Siskiyou could see influx of TOT revenue from short term rentals with new agreement

Kelsey Shelton
Mount Shasta Herald
The only thing cheaper than a vacation rental is staying with a friend or family member. It's called "couch surfing,"

As the online short term rental business booms in Siskiyou County and across the U.S. - even amidst the COVID-19 pandemic - Siskiyou County has entered into an agreement with one of the industry's largest companies,, Inc. to collect Transient Occupancy Taxes.

“A lot of people feel more comfortable now renting homes that allow distancing as opposed to hotels," said Siskiyou County Treasurer-Tax Collector Wayne Hammar, who explained the new agreement to the board of supervisors at their Oct. 20 meeting.

HomeAway, based in Delaware, operates an internet based platform which allows short term rental operators to advertise their properties through a variety of brands and sites, such as VRBO, and

Siskiyou County is the first to have this specific agreement with HomeAway, Hammar said. The county currently hosts 61 rental listings that could provide TOT and Hammar estimates the agreement will bring an influx of $78,000 in TOT each year to the county's General Fund, which can be used at the board's discretion.

In 2017 the county entered a similar agreement with Airbnb for rental properties in unincorporated areas. While Hammar estimated the agreement would mean an influx of $50,000 to $80,000 in TOT revenue, the impact was much higher: $120,000.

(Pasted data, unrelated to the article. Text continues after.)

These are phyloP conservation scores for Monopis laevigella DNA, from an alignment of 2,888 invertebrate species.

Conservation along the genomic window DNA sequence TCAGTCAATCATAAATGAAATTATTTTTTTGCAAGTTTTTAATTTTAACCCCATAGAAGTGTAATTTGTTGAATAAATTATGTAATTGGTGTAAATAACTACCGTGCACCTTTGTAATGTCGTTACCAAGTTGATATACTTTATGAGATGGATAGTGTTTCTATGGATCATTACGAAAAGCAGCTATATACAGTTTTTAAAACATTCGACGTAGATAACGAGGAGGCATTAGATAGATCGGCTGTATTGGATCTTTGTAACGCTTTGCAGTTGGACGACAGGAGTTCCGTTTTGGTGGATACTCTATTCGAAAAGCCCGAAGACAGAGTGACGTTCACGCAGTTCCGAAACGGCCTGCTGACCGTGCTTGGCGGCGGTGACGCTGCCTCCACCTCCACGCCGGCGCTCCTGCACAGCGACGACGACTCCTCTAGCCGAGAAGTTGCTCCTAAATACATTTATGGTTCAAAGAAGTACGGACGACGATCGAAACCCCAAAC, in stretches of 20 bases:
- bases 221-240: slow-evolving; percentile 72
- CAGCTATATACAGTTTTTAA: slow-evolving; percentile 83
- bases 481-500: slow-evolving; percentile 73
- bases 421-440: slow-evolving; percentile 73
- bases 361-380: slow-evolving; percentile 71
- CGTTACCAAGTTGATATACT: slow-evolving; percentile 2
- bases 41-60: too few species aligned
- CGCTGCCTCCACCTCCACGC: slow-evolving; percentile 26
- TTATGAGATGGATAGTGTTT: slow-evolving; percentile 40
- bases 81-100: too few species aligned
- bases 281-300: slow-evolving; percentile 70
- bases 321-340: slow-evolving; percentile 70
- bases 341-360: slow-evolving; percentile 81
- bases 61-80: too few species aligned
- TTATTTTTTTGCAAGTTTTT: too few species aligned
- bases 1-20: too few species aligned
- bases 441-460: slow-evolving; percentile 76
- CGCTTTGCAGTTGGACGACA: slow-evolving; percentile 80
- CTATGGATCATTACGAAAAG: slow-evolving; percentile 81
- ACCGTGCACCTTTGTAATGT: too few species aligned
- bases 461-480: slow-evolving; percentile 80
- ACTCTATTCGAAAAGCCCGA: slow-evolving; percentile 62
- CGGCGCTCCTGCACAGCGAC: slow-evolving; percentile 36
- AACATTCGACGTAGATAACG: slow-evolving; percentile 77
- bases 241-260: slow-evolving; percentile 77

“This is my dream - capturing unfound revenues," said District 4 Supervisor Lisa Nixon  during the Oct. 20 meeting. Nixon went on to thank Hammar for his “creative work” on the agreement. 

“These platforms realized that they weren’t breaking the law, but they weren’t following county rules,” Hammar said in a separate interview. “Every little bit of money we rightfully deserve. If hotels and professional renters are paying, online rentals should be doing that too,” said Hammar.

A long, wooden boardwalk leads to a vacation house rental at a beach.

Now that the agreement is in place, the county can immediately begin collecting TOT and other tourism/business taxes related to short term rentals.

Incorporated cities, such as Yreka, Mount Shasta, and Weed obtain their TOT funds from campgrounds, hotels and motels, resorts, and professional rental properties, unless an agreement has been made with a renting entity.

Hammar went on to note that this year, campgrounds in the county also did well in garnering TOT funds.

Hammar noted that if incorporated areas with a large online rental platform wish to see the agreement and discuss options, he would be happy to assist them the best he can.

“I’ve spoken with other cities, and I believe it would be in their benefit,” said Hammar. “It’s only fair, everyone should get the dollars they deserve, and it’s a fairness issue.”